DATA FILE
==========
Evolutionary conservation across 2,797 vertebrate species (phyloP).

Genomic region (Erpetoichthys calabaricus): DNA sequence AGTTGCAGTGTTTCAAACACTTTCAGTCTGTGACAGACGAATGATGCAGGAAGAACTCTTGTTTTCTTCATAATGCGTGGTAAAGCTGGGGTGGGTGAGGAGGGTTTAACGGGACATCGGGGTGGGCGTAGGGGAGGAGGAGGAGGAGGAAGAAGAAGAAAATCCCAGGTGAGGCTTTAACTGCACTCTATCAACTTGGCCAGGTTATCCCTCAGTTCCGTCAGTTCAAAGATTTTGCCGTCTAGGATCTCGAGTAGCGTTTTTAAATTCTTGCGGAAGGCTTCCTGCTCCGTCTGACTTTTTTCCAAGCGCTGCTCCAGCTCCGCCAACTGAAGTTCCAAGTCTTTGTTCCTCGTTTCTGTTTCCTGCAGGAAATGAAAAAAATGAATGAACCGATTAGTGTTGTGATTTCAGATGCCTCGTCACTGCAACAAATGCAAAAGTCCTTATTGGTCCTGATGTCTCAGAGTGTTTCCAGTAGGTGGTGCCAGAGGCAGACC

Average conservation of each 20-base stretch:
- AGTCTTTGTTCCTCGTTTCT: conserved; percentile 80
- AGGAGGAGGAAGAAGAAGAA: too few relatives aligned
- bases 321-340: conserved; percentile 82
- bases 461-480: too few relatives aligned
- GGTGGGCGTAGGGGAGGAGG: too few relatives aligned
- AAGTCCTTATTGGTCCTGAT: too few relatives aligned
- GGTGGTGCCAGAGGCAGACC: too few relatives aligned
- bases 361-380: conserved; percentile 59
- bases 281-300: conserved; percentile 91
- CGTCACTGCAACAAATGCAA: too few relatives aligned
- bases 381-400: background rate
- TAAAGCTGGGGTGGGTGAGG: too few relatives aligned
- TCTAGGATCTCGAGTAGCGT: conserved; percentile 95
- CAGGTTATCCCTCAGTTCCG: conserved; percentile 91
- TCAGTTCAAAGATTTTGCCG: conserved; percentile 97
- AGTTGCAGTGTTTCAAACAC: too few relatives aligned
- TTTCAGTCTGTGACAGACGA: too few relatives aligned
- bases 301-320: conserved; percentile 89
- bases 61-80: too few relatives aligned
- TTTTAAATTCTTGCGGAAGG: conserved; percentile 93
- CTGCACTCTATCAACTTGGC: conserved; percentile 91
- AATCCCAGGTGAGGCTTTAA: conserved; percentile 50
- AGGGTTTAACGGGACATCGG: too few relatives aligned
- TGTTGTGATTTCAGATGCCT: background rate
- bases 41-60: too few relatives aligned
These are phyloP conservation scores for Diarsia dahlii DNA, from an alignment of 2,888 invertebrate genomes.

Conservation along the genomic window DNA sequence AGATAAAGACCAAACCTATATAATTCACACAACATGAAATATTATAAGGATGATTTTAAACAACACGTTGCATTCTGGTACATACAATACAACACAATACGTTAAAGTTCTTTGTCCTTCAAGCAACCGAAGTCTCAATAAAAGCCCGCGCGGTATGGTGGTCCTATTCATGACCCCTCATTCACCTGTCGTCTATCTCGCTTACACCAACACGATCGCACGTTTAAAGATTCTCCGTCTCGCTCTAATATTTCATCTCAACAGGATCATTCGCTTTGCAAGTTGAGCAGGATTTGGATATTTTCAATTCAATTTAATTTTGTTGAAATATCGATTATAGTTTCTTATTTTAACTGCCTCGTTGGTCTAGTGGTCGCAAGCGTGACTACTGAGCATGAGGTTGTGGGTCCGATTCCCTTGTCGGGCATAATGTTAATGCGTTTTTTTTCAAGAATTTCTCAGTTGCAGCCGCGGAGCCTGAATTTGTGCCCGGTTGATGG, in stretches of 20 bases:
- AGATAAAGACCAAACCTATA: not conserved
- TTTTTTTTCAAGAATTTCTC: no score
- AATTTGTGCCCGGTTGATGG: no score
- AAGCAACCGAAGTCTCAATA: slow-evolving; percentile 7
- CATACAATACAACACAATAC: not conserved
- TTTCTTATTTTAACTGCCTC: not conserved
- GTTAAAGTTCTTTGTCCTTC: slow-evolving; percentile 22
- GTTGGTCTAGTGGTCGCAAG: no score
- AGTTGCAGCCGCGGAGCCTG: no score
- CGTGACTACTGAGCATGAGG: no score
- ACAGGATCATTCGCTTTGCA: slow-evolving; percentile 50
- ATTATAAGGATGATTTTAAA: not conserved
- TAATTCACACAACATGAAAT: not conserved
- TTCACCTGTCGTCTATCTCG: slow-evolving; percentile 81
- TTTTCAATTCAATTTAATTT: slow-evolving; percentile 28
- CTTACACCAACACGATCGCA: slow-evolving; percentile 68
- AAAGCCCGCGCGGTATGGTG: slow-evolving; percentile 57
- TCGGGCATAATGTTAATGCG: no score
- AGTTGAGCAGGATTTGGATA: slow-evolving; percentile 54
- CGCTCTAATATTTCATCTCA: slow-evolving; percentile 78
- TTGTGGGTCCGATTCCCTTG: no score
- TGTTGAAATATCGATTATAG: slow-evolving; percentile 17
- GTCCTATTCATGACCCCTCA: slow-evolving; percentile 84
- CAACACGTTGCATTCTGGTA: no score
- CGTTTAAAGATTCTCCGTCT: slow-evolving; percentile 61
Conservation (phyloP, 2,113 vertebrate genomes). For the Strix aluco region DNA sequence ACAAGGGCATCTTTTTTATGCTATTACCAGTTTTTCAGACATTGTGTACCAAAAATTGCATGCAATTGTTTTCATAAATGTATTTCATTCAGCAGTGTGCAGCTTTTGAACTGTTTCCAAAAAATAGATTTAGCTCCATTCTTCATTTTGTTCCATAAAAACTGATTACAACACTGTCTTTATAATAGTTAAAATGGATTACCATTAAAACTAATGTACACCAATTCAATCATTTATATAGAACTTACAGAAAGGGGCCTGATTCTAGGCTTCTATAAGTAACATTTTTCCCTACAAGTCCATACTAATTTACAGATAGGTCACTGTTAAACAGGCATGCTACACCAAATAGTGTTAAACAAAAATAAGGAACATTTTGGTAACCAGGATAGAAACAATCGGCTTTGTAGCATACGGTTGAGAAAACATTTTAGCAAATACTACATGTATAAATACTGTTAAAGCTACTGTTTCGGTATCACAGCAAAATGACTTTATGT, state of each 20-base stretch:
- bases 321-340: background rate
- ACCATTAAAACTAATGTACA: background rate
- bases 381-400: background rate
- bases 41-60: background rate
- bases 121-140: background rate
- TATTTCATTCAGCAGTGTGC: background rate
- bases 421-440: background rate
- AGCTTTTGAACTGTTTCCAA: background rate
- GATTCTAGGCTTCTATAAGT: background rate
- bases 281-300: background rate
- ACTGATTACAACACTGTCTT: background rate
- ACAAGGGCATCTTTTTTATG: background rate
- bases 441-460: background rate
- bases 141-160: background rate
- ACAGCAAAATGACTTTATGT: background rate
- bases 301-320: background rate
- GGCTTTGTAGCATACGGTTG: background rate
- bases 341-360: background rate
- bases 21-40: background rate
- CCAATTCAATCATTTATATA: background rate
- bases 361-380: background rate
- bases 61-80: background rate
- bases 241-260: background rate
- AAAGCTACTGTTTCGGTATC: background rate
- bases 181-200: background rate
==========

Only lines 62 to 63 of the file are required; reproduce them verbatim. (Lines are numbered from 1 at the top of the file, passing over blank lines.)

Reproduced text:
- TATTTCATTCAGCAGTGTGC: background rate
- bases 421-440: background rate